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Commission says probate judge’s comments were misleading, inaccurate

Published 5:01pm Thursday, October 31, 2013

The Elmore County Commission says Probate Judge John Enslen’s remarks during Monday’s commission meeting were misleading and “inaccurate representations” of the commission when Enslen questioned the commission’s recent expenditures.

Monday night Enslen presented nine items of business before the commission, including the hiring of an elections specialist, the advertisement of a permanent part-time deputy chief clerk, a 75-cent per hour pay raise for all of the employees within the probate offices as well as removing the 3 percent surcharge on those using credit/debit cards to pay ad valorem taxes.

The commission tabled the permanent part-time clerk and the removal of the 3 percent surcharge until the next meeting on Nov. 12, while the approval to hire an elections specialist died because of a lack of a motion.

“I know the commission  has a strong desire to ‘appear’ frugal with the taxpayers’ money by declining to hire an elections specialist, but the commission is anything but passionate about not wasting the taxpayers’ money,” Enslen said.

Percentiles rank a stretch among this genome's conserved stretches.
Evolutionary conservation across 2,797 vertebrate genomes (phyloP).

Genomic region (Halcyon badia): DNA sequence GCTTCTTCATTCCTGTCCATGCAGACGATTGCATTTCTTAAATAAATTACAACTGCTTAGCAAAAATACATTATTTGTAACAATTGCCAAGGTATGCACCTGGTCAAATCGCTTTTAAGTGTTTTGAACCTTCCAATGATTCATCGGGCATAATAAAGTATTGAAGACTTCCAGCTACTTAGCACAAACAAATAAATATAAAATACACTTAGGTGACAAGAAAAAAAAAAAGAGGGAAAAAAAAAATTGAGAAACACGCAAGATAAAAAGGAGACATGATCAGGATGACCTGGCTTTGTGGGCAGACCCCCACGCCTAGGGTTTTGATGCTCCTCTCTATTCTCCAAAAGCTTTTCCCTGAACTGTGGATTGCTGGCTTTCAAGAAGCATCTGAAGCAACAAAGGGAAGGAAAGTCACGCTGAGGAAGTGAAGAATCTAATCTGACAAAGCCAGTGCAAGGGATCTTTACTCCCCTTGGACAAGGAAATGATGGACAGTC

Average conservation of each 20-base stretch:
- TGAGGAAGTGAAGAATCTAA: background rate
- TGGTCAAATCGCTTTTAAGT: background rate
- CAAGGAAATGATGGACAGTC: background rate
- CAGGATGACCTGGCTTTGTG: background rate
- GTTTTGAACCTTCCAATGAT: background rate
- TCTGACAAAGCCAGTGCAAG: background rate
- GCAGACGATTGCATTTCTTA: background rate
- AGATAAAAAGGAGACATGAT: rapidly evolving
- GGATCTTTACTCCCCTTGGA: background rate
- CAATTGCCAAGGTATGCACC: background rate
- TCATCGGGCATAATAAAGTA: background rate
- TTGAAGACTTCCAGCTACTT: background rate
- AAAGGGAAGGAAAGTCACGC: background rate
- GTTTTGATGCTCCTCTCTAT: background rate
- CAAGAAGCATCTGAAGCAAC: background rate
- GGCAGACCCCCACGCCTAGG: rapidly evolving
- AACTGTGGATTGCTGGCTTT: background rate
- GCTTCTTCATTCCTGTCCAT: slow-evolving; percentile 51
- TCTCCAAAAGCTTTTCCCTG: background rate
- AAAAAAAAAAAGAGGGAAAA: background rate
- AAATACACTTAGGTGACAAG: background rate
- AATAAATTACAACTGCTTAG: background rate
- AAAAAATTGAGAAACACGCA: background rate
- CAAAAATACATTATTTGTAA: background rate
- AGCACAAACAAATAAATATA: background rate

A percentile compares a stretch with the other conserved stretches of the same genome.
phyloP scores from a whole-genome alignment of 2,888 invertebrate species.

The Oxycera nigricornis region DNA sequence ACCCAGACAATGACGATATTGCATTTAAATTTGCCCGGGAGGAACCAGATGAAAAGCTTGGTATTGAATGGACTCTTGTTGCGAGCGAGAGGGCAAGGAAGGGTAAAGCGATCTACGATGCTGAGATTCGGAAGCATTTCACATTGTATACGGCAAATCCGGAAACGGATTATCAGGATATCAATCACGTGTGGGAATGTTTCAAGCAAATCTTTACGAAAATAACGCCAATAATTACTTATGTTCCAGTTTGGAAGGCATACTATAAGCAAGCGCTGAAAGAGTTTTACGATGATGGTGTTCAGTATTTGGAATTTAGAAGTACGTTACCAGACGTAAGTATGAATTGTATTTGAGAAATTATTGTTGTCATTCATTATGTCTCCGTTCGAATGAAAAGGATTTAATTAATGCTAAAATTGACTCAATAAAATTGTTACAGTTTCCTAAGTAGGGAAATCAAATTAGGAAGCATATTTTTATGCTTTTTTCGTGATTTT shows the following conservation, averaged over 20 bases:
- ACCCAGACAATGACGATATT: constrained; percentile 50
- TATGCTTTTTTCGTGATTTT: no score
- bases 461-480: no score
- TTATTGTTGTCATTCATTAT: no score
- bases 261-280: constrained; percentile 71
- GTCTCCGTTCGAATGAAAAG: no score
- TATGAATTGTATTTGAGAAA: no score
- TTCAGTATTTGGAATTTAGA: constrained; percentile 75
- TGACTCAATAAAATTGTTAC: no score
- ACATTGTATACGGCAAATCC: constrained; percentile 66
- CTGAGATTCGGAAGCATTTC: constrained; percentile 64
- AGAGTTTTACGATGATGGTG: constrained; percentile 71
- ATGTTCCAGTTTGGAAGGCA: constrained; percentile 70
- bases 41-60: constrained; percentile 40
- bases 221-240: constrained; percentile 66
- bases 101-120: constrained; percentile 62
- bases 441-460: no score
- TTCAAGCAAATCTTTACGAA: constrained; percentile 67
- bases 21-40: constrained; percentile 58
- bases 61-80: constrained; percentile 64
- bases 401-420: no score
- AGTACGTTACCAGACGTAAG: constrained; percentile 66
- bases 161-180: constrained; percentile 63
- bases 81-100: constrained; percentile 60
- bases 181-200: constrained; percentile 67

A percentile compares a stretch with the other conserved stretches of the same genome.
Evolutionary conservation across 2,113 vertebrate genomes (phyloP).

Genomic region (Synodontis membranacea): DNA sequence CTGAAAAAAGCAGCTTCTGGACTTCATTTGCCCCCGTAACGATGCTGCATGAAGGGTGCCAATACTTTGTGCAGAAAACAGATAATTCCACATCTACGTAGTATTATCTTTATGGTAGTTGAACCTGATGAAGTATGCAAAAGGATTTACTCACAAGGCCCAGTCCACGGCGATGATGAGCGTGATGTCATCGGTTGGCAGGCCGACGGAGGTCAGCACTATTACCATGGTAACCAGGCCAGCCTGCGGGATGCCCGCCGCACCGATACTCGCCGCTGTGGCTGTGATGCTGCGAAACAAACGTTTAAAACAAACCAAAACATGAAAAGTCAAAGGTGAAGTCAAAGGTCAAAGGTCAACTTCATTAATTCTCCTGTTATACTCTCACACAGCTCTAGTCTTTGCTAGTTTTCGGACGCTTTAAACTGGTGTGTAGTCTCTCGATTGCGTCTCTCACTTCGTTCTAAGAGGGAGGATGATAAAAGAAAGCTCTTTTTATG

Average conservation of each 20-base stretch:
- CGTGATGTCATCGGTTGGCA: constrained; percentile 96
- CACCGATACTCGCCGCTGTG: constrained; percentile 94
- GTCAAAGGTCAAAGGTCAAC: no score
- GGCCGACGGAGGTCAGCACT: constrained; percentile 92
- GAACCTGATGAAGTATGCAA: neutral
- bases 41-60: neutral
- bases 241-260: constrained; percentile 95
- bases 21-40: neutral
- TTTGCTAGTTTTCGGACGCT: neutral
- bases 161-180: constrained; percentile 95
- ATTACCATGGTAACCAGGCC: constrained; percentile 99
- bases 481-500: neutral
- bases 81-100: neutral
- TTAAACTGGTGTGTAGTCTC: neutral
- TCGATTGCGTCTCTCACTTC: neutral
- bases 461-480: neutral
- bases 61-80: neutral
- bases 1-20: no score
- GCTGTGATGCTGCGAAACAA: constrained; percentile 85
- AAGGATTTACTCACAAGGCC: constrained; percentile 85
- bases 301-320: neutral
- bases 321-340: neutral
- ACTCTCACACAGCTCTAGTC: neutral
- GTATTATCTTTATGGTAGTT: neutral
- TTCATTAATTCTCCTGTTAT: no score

During Enslen’s remarks to the commission, he pointed to a $25,000 donation to the Wetumpka Boys  and Girls Club, a $5,000 donation to the Alabama Bass Trail to host a tournament on Lake Jordan in April 2014, a $15,000 donation for another fishing tournament and $15,000 to the Ladies Professional Golf Association for the annual golf tournament held at Robert Trent Jones Golf facility in Prattville.

“When the commission makes vendetta decisions about adequately funding any county public office, they do not personally hurt the elected official responsible for that office so much as they hurt the citizens of Elmore County who expect them to be wise stewards of their power and public treasury,” Enslen added.

In response to Enslen’s statement, the commission issued a press release Thursday afternoon saying his “out of context comments regarding legitimate expenditures made over the last several years are not an accurate representation of the management and financial soundness” of the county.

Further, the commission pointed to a $3,291 expenditure for curtains in Enslen’s office not long after taking his elected seat.

“This commission found it interesting that (Enslen) would lecture us on how we spend taxpayers’ dollars after spending $3,291 of taxpayers’ money on curtains for his individual office.”

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